137. The spiders.—The spiders are world-wide in their distribution, and are a highly interesting group, owing chiefly to their peculiar habits. Examining any of our familiar species, it will be seen that the united head and thorax are separated by a narrow stalk from the usually distended abdomen. To the under side of the former are attached four pairs of long legs, a pair of feelers, and the powerful jaws supplied with poison-sacs, while eight shining eyes are borne on the top of the head. On the abdomen, behind the last pair of legs, are small openings into the lung cavities which contain a number of vascular, leaflike projections known as lung-books. In some species a well-marked system of tracheæ are also present. At the hinder end of the body are four or six little projections, the spinnerets, each of which is perforated with many holes. Through these the secretion from the glands beneath is squeezed out in the form of excessively delicate threads, often several hundred in number, which harden on exposure to the air. According to the use for which these are intended, they may remain a tangled mass or become united into one firm thread; and according to the habits of the animal, they may be used for enclosing their eggs, for lining their burrows, or for the construction of webs of the most diverse patterns.
138. The habits of spiders.—Many species of spiders, some of which are familiar objects in fields and houses, construct sheets of cobweb with a tube at one side in which they may
Fig. 86.-A tarantula-spider (Eurypelma lentzii). Natural size. Photograph by
A. L. MELANDER and C. T. BRUES.
lie in wait for their prey or through which they may escape in times of danger. In the webs of the common orb- or wheel-weavers several radial lines are first constructed, and upon these the female spider spins a spiral web. Resting in the center of this or at the margin, with her foot on some of the radial threads, she is able to detect the slightest tremor and at once to rush upon the entangled captive.·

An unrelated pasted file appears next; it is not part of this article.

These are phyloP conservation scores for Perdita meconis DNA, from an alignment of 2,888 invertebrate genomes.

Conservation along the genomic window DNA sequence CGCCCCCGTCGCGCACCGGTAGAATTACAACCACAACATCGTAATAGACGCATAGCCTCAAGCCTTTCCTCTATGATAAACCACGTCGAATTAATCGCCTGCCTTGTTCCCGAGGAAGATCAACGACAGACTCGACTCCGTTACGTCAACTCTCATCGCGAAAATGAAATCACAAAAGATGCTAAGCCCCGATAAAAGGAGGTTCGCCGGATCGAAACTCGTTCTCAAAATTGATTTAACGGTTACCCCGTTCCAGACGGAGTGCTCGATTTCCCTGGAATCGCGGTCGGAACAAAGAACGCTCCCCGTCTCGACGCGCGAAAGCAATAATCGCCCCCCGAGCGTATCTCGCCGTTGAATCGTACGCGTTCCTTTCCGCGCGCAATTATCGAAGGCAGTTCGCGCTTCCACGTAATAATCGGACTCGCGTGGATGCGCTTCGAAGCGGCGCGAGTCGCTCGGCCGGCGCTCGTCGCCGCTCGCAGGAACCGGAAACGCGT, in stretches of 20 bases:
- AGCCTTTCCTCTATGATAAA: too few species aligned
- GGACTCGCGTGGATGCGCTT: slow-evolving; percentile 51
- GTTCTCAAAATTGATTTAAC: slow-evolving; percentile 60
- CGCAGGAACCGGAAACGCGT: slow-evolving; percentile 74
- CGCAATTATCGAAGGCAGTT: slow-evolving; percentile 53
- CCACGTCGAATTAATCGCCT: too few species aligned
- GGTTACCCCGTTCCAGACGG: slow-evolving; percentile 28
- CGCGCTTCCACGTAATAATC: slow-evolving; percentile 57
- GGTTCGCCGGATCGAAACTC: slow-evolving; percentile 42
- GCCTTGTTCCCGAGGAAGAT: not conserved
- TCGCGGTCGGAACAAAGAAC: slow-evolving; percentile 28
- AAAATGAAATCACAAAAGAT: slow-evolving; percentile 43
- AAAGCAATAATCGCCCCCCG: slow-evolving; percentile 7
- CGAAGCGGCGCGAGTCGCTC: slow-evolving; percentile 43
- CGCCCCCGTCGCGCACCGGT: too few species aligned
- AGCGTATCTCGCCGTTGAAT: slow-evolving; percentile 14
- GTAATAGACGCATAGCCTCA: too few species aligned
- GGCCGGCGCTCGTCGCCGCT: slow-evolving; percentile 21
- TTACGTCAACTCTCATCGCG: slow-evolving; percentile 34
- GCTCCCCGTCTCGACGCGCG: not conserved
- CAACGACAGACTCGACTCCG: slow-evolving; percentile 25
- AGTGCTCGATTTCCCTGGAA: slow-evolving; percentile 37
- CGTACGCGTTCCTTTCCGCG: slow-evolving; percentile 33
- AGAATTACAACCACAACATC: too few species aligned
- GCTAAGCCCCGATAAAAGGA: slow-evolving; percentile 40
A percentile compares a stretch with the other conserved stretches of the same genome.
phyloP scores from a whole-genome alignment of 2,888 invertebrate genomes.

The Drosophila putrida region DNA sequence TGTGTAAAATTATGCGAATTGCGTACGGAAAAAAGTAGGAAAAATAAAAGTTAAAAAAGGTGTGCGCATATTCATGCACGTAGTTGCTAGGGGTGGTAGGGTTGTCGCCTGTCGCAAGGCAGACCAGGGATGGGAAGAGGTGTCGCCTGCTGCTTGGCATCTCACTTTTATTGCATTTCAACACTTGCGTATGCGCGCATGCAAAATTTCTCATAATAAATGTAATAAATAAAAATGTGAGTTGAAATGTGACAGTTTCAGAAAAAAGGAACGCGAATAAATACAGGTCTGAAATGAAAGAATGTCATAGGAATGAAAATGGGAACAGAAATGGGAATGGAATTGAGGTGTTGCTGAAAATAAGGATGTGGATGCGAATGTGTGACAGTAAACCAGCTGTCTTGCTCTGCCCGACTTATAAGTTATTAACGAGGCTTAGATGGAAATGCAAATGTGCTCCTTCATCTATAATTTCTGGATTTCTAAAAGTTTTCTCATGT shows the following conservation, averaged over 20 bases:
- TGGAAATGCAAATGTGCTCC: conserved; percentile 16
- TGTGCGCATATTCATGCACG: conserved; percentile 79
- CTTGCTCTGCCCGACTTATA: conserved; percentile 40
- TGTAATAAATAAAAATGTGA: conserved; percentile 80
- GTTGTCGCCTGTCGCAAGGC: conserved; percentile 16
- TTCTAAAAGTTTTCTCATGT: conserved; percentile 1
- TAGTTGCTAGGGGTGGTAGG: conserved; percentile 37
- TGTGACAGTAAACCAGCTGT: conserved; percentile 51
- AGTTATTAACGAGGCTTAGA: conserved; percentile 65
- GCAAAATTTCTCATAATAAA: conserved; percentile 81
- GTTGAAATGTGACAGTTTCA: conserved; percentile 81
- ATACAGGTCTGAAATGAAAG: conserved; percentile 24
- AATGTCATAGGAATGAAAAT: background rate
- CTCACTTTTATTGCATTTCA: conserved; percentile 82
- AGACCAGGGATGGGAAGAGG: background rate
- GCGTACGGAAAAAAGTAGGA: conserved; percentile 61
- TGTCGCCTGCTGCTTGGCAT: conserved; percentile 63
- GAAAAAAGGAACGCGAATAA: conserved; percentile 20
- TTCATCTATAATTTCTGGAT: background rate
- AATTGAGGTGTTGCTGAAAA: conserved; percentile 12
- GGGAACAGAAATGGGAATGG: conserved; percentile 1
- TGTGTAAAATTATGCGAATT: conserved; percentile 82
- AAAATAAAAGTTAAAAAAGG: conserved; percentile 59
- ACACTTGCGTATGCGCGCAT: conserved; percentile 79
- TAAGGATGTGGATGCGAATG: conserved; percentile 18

Some of the bird-spiders and their allies, living in tropical America, and attaining a length of two inches, construct web-lined burrows in the ground. From these they stalk their prey, which consists of various insects and even
small birds. These are almost instantly killed by the poisonfangs, and are then carried to the burrow, where the juices of the body are extracted.
The trap-door spiders of the southwestern section of the United States also dig tunnels, which they cover with a closely fitting lid composed of earth. Raising this they come out in search of insects, but if sought in turn, they dash into the burrow, closing the door after them, and holding it with such firmness that it is rarely forced open. If this should happen, there are sometimes blind passage-ways, also closed with trap-doors, which usually baffle the pursuer.
Fig. 87.–Trap-door spider and burrow
(Cteniza). among the thousand species of spiders in the United States a considerable proportion which construct no definite web. Many of these may be seen darting about in the sunshine on old logs and fences, often trailing after them a thread which may support them if they fall in their active leaping after insects.
139. Breeding habits.—The male spiders are usually much smaller than the females, and some species are only onefifteenth as long as the female and one one-hundredth of its weight. They are usually more brilliantly colored, more active in their movements, yet rarely spinning their own webs and capturing their own food, preferring to live at the expense of the female. At the breeding season the males of several species make a most interesting display